Top UK medic gives update on pubs reopening – but customers could face ‘alcohol ration’
People will have to carefully consider how they travel to outdoor spaces as lockdown restrictions are eased - and should preferably avoid a pub visit on the way, one of the UK's top medics has said.
While being outside - where the virus does not survive as long - is generally safer, people's actions and how they get to their destination will be important, England's deputy chief medical officer said.
Acknowledging lots of people are keen to get back to the pub, Dr Jenny Harries said that not going is the best way to reduce the risk of catching and spreading Covid-19.
She and Local Government Secretary Robert Jenrick were asked at the daily Downing Street briefing whether mass gatherings would likely be allowed to resume before pubs are permitted to reopen.
Mr Jenrick said the fact that the virus's rate of transmission is "significantly less" outdoors will be a factor to be considered in any easing of the lockdown.
But he said adding in public transport makes it "a more complex picture".
Dr Harries said mixing with friends and others outside your household in a small environment like a pub would not be a good idea.
She explained: "If you go as a family unit and sit in one place and you've got the same exposure there that you would in your house at home, that's probably quite a safe environment.
"If you go with a whole load of friends that you haven't seen from before the coronavirus lockdown, sit in a pub in a very small environment, lean well over each other on the table and stay there for some hours face-to-face, that's really not a good thing to do."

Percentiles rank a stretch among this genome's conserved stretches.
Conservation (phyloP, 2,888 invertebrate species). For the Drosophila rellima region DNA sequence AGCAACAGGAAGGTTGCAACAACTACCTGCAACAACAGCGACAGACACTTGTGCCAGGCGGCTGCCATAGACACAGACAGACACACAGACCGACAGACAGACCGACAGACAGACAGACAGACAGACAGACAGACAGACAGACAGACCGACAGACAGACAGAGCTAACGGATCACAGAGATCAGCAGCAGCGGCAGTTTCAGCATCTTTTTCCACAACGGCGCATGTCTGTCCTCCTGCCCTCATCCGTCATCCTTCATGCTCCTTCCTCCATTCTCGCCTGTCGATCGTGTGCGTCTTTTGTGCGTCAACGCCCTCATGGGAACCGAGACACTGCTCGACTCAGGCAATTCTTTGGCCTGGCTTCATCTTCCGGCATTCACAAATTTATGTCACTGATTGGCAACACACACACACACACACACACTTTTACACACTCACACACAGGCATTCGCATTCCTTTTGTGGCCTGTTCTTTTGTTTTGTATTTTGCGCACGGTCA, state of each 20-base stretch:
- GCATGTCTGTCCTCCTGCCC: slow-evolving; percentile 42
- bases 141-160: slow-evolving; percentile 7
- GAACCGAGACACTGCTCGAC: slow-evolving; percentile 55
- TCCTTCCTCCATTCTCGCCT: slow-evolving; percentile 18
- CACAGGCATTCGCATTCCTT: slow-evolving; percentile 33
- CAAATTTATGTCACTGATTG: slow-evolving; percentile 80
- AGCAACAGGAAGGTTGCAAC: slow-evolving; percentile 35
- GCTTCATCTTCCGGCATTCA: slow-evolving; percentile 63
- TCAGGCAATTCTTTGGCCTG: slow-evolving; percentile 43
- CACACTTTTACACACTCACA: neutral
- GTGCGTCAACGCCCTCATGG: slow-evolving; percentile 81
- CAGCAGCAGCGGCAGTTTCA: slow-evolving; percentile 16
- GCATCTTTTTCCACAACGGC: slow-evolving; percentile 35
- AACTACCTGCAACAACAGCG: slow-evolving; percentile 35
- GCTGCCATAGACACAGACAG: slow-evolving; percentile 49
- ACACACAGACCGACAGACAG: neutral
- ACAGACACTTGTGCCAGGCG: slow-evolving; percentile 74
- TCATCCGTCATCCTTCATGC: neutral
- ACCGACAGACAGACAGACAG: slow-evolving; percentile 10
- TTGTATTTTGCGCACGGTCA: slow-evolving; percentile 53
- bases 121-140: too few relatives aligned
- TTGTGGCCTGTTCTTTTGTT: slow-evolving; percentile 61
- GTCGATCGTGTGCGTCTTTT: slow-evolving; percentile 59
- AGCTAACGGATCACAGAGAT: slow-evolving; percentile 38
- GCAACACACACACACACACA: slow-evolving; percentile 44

She said another potentially high-risk activity is people travelling in cars with others outside their family unit.
Dr Harries added: "'Don't go to the pub on the way' is probably the one to reduce your risk, although I recognise that everybody is wanting to do that."
Pubs will be braced for large swathes of people eager to visit their locals when they reopen again.
Emma McClarkin, chief executive of the British Beer and Pub Association, said: "At this stage it is difficult to say when pubs are expected to reopen and what the future of the pub looks like. We are looking to the Government to provide us more detail on when pubs can go back to business and how they will be able to operate.
"Our members take the safety of their staff very seriously, when pubs reopen our members will be considering as a matter of the highest priority how to keep staff and customers safe while maintaining the pub experience."
It has also been reported that pub landlords may be asked to ration alcohol after the coronavirus lockdown, with a two or three pint limit for customers.
The All Party Parliamentary Group for Hospitality and Tourism has also launched an urgent inquiry into how the sectors could reopen.